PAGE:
Working Papers

Sovereign Bond Purchases and Rollover Crises

November 23. Paper.

This paper proposes a theory of large-scale government bond purchases by central banks in an environment with endogenous information acquisition. Information acquisition by private investors lowers risk premia by reducing uncertainty, but also makes prices more sensitive to new information. This can drive the sovereign into costly roll-over crises. Asset purchases by the central bank discourage private information acquisition, impairing price informativeness. This, however, points to a benefit of such large scale programs: by implementing purchases, the central bank can avoid the occurrence of roll-over crises in the event of bad news, generating large welfare gains. A key property of the model is that substantial purchases may be required, while small interventions have ambiguous welfare consequences. When the sovereign expects the central bank to carry such programs, it leads to excessive indebtedness, forcing the central bank to run an inflated balance sheet to avoid roll-over crises.

Dollar Debt and the Inefficient Global Financial Cycle

July 23. Paper.

This paper proposes a tractable model of the Global Financial Cycle and study its welfare implications for emerging market economies (EMEs). When local firms issue debt denominated in dollars, central banks must increase their policy rate as the U.S. tightens in order to offset balance sheet effects stemming from the depreciation of their currency. When global financial markets are imperfect, this synchronized policy response has negative spillovers: all individual countries seek to attract capital inflows at the expense of one another, exacerbating the Global Financial Cycle. This congestion externality requires further tightening and results in inefficiently low levels of output and employment in EMEs, and generates gains from coordination. On the contrary, discouraging debt issuance in dollars through macroprudential policy has positive spillovers, and does not necessarily require coordination between EMEs. Its optimal use dampens the Global Financial Cycle and its inefficiencies.

Optimal Policy for Behavioral Financial Crises

November 23. Paper, Slides. R&R, Journal of Financial Economics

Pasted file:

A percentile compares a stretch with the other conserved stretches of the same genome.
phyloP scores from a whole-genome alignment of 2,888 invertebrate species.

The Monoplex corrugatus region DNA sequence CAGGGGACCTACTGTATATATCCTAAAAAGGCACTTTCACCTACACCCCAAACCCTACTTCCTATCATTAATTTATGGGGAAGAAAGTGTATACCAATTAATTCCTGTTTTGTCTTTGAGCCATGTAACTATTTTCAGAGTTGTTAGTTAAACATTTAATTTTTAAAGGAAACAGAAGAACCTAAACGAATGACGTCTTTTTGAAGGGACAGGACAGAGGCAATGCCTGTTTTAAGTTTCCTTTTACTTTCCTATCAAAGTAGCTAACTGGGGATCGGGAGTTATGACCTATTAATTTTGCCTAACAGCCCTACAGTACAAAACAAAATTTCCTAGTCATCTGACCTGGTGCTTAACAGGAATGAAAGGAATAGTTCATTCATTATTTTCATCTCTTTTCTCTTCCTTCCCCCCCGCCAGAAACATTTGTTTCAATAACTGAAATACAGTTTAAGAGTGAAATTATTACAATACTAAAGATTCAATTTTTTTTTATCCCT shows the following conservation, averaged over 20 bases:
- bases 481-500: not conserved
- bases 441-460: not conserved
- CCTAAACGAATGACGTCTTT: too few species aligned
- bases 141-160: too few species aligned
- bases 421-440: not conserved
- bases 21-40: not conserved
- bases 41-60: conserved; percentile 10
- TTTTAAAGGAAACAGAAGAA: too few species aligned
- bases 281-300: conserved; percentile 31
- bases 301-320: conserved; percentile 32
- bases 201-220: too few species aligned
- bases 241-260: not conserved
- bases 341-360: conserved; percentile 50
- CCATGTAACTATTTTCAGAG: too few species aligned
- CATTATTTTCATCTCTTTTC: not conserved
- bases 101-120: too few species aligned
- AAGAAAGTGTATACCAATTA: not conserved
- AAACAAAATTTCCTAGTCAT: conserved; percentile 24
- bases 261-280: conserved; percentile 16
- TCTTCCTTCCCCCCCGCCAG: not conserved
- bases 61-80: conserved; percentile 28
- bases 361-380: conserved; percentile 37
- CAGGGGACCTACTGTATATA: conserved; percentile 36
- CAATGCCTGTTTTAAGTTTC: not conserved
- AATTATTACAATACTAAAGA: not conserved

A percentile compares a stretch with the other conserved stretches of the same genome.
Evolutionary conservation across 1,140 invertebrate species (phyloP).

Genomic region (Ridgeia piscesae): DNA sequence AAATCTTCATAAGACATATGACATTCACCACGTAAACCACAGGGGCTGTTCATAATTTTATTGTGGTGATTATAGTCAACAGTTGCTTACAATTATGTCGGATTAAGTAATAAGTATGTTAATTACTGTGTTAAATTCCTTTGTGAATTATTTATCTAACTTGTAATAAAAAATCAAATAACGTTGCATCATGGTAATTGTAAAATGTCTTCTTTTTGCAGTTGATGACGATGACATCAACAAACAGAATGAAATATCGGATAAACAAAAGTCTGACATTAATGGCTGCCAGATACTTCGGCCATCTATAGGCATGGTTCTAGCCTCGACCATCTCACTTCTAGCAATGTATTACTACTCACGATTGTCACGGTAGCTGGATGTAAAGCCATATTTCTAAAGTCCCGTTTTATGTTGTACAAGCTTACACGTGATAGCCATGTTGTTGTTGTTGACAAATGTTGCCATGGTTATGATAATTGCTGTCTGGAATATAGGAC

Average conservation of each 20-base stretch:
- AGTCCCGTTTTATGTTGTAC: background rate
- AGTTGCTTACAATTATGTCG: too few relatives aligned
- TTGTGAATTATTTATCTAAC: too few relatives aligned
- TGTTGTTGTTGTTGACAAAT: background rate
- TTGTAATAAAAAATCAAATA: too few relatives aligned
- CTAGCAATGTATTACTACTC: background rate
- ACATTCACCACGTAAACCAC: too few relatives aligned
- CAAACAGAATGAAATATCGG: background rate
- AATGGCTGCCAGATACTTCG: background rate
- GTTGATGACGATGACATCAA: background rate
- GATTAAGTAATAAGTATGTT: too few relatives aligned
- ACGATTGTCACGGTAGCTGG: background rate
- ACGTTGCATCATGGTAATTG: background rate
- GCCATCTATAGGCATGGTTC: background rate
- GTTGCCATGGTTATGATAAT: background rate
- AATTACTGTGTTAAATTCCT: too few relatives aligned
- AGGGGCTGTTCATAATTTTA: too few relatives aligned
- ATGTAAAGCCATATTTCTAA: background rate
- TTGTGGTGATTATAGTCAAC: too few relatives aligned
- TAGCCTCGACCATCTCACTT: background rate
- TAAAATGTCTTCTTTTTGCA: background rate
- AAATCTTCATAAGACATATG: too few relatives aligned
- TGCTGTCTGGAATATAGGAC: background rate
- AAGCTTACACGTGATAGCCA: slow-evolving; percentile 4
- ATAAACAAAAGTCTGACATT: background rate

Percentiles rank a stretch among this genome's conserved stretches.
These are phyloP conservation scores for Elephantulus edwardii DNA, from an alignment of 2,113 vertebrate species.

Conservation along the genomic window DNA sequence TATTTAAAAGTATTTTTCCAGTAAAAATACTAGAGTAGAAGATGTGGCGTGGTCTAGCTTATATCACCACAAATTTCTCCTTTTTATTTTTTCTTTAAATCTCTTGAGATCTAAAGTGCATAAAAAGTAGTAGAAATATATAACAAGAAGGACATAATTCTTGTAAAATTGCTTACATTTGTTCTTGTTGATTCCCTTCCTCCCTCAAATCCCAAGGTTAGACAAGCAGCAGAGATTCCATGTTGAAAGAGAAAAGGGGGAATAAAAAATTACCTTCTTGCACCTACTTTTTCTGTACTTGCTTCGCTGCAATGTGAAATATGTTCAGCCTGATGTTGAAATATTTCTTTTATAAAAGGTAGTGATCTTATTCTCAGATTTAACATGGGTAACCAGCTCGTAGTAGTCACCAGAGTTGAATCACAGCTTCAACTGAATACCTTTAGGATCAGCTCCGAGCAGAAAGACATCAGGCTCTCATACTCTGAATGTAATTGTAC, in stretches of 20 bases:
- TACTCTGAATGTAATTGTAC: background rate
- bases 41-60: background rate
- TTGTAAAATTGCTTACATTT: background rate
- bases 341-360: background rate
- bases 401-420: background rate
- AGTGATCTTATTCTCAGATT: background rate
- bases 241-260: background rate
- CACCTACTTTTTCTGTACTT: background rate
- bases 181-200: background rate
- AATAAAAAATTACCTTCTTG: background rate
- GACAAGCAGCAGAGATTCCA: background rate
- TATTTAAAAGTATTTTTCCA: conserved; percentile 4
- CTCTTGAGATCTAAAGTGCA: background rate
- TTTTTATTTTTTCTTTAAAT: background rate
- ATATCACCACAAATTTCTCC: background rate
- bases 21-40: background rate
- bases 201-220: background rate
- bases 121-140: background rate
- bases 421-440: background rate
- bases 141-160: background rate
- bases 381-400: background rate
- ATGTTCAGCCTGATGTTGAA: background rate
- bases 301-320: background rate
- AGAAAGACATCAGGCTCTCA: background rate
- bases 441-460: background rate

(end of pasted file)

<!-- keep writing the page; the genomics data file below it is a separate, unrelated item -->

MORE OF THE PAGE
Should policymakers adapt their macroprudential and monetary policies when the financial sector is vulnerable to belief-driven boom-bust cycles? I develop a model in which financial intermediaries are subject to collateral constraints, and that features a general class of deviations from rational expectations. I show that distinguishing between the drivers of behavioral biases matters for the precise calibration of policy: when biases are a function of equilibrium asset prices, as in return extrapolation, new externalities arise, even in models that do not have any room for policy in their rational benchmark. These effects are robust to the degree of sophistication of agents regarding their future biases. I show how time-varying leverage, investment and price regulations can achieve constrained efficiency. Importantly, greater uncertainty about the extent of behavioral biases in financial markets reinforces incentives for preventive action.

Expectations and Learning from Prices

with Francesca Bastianello. January 24. Paper, Appendix. Accepted, Review of Economic Studies

We study mislearning from equilibrium prices, and contrast this with mislearning from exogenous fundamentals. We micro-found mislearning from prices with a psychologically founded theory of "Partial Equilibrium Thinking" (PET), where traders learn fundamental information from prices, but fail to realize others do so too. PET leads to over-reaction, and upward sloping demand curves, thus contributing to more inelastic markets. The degree of individual-level over-reaction, and the extent of inelasticity varies with the composition of traders, and with the informativeness of new information. More generally, unlike mislearning from fundamentals, mislearning from prices i) generates a two-way feedback between prices and beliefs that can provide an arbitrarily large amount of amplification, and ii) can rationalize both over-reaction and more inelastic markets. The two classes of biases are not mutually exclusive. Instead, they interact in very natural ways, and mislearning from prices can vastly amplify mislearning from fundamentals.

Partial Equilibrium Thinking, Extrapolation, and Bubbles

with Francesca Bastianello. December 23. Paper, Supplementary Material.

We develop a dynamic theory of ``Partial Equilibrium Thinking” (PET), which micro-founds time-varying price extrapolation. Extrapolative beliefs are present at all times, but only sometimes manifest themselves in explosive ways. Consistent with the Kindleberger (1978) narrative of bubbles, we distinguish between normal times shocks and ``displacement shocks.” In normal times, PET generates constant extrapolation and momentum. By contrast, following a displacement shock that increases uncertainty, PET leads to stronger and time-varying extrapolation, triggering bubbles and endogenous crashes. Our theory sheds light on both normal times market dynamics and the Kindleberger (1978) narrative of bubbles within a unified framework.